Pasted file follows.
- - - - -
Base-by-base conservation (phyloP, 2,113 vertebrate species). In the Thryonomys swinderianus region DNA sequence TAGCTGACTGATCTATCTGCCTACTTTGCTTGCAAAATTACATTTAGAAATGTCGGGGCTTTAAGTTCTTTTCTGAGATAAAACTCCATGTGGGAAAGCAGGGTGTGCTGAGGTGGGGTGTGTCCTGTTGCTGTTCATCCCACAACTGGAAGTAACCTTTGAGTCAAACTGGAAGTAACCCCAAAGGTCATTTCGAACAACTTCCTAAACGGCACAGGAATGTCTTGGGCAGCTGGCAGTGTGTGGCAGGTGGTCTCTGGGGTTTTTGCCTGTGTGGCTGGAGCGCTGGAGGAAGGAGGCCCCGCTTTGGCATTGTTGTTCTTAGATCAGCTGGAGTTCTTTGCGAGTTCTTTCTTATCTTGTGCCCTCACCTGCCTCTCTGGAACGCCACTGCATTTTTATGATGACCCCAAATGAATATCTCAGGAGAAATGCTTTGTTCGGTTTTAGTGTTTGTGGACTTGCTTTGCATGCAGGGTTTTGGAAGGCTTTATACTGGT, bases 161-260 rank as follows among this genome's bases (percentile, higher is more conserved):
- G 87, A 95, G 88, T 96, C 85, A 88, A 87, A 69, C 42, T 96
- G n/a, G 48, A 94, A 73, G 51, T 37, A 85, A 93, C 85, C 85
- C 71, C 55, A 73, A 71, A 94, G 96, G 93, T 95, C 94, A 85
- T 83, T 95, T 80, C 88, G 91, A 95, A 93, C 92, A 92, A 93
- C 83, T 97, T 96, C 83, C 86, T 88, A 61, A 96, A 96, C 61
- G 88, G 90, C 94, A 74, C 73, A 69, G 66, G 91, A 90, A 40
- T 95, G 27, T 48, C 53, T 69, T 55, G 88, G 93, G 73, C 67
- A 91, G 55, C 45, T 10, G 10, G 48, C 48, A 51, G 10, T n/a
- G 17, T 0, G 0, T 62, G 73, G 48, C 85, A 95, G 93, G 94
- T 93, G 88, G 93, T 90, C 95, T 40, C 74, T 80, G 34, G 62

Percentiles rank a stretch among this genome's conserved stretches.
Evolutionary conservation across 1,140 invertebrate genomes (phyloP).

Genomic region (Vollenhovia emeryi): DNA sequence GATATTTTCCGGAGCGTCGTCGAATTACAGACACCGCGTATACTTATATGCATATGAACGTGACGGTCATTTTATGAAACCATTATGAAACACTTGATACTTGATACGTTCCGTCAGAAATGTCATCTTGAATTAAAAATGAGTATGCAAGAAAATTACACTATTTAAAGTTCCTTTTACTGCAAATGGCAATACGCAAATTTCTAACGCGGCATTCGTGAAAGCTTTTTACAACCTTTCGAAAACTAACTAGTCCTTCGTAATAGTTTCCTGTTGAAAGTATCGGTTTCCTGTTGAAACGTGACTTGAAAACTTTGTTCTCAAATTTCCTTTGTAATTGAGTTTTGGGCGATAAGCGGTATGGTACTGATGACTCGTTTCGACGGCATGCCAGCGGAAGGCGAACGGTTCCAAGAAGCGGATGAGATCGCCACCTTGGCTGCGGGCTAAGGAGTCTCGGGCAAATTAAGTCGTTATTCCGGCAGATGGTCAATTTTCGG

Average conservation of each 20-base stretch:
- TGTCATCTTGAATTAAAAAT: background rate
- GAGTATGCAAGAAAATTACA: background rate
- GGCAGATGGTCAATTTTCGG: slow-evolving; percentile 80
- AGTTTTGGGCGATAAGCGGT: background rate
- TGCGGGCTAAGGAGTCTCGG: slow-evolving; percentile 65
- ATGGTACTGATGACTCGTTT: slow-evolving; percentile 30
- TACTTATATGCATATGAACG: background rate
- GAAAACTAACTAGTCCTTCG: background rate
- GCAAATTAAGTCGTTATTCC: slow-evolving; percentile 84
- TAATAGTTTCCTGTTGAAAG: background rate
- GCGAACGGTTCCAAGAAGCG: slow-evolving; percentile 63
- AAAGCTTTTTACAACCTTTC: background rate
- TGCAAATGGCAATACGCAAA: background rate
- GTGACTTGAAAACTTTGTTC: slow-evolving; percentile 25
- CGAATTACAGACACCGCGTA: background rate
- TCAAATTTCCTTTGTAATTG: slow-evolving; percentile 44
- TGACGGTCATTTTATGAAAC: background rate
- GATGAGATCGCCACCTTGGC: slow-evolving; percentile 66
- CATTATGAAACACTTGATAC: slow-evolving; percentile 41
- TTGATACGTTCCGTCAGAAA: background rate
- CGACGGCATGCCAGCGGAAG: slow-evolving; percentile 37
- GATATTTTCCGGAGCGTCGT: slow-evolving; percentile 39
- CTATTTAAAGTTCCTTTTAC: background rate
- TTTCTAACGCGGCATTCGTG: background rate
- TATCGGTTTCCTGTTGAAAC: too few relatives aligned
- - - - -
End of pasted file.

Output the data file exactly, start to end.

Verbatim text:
Base-by-base conservation (phyloP, 2,113 vertebrate species). In the Thryonomys swinderianus region DNA sequence TAGCTGACTGATCTATCTGCCTACTTTGCTTGCAAAATTACATTTAGAAATGTCGGGGCTTTAAGTTCTTTTCTGAGATAAAACTCCATGTGGGAAAGCAGGGTGTGCTGAGGTGGGGTGTGTCCTGTTGCTGTTCATCCCACAACTGGAAGTAACCTTTGAGTCAAACTGGAAGTAACCCCAAAGGTCATTTCGAACAACTTCCTAAACGGCACAGGAATGTCTTGGGCAGCTGGCAGTGTGTGGCAGGTGGTCTCTGGGGTTTTTGCCTGTGTGGCTGGAGCGCTGGAGGAAGGAGGCCCCGCTTTGGCATTGTTGTTCTTAGATCAGCTGGAGTTCTTTGCGAGTTCTTTCTTATCTTGTGCCCTCACCTGCCTCTCTGGAACGCCACTGCATTTTTATGATGACCCCAAATGAATATCTCAGGAGAAATGCTTTGTTCGGTTTTAGTGTTTGTGGACTTGCTTTGCATGCAGGGTTTTGGAAGGCTTTATACTGGT, bases 161-260 rank as follows among this genome's bases (percentile, higher is more conserved):
- G 87, A 95, G 88, T 96, C 85, A 88, A 87, A 69, C 42, T 96
- G n/a, G 48, A 94, A 73, G 51, T 37, A 85, A 93, C 85, C 85
- C 71, C 55, A 73, A 71, A 94, G 96, G 93, T 95, C 94, A 85
- T 83, T 95, T 80, C 88, G 91, A 95, A 93, C 92, A 92, A 93
- C 83, T 97, T 96, C 83, C 86, T 88, A 61, A 96, A 96, C 61
- G 88, G 90, C 94, A 74, C 73, A 69, G 66, G 91, A 90, A 40
- T 95, G 27, T 48, C 53, T 69, T 55, G 88, G 93, G 73, C 67
- A 91, G 55, C 45, T 10, G 10, G 48, C 48, A 51, G 10, T n/a
- G 17, T 0, G 0, T 62, G 73, G 48, C 85, A 95, G 93, G 94
- T 93, G 88, G 93, T 90, C 95, T 40, C 74, T 80, G 34, G 62

Percentiles rank a stretch among this genome's conserved stretches.
Evolutionary conservation across 1,140 invertebrate genomes (phyloP).

Genomic region (Vollenhovia emeryi): DNA sequence GATATTTTCCGGAGCGTCGTCGAATTACAGACACCGCGTATACTTATATGCATATGAACGTGACGGTCATTTTATGAAACCATTATGAAACACTTGATACTTGATACGTTCCGTCAGAAATGTCATCTTGAATTAAAAATGAGTATGCAAGAAAATTACACTATTTAAAGTTCCTTTTACTGCAAATGGCAATACGCAAATTTCTAACGCGGCATTCGTGAAAGCTTTTTACAACCTTTCGAAAACTAACTAGTCCTTCGTAATAGTTTCCTGTTGAAAGTATCGGTTTCCTGTTGAAACGTGACTTGAAAACTTTGTTCTCAAATTTCCTTTGTAATTGAGTTTTGGGCGATAAGCGGTATGGTACTGATGACTCGTTTCGACGGCATGCCAGCGGAAGGCGAACGGTTCCAAGAAGCGGATGAGATCGCCACCTTGGCTGCGGGCTAAGGAGTCTCGGGCAAATTAAGTCGTTATTCCGGCAGATGGTCAATTTTCGG

Average conservation of each 20-base stretch:
- TGTCATCTTGAATTAAAAAT: background rate
- GAGTATGCAAGAAAATTACA: background rate
- GGCAGATGGTCAATTTTCGG: slow-evolving; percentile 80
- AGTTTTGGGCGATAAGCGGT: background rate
- TGCGGGCTAAGGAGTCTCGG: slow-evolving; percentile 65
- ATGGTACTGATGACTCGTTT: slow-evolving; percentile 30
- TACTTATATGCATATGAACG: background rate
- GAAAACTAACTAGTCCTTCG: background rate
- GCAAATTAAGTCGTTATTCC: slow-evolving; percentile 84
- TAATAGTTTCCTGTTGAAAG: background rate
- GCGAACGGTTCCAAGAAGCG: slow-evolving; percentile 63
- AAAGCTTTTTACAACCTTTC: background rate
- TGCAAATGGCAATACGCAAA: background rate
- GTGACTTGAAAACTTTGTTC: slow-evolving; percentile 25
- CGAATTACAGACACCGCGTA: background rate
- TCAAATTTCCTTTGTAATTG: slow-evolving; percentile 44
- TGACGGTCATTTTATGAAAC: background rate
- GATGAGATCGCCACCTTGGC: slow-evolving; percentile 66
- CATTATGAAACACTTGATAC: slow-evolving; percentile 41
- TTGATACGTTCCGTCAGAAA: background rate
- CGACGGCATGCCAGCGGAAG: slow-evolving; percentile 37
- GATATTTTCCGGAGCGTCGT: slow-evolving; percentile 39
- CTATTTAAAGTTCCTTTTAC: background rate
- TTTCTAACGCGGCATTCGTG: background rate
- TATCGGTTTCCTGTTGAAAC: too few relatives aligned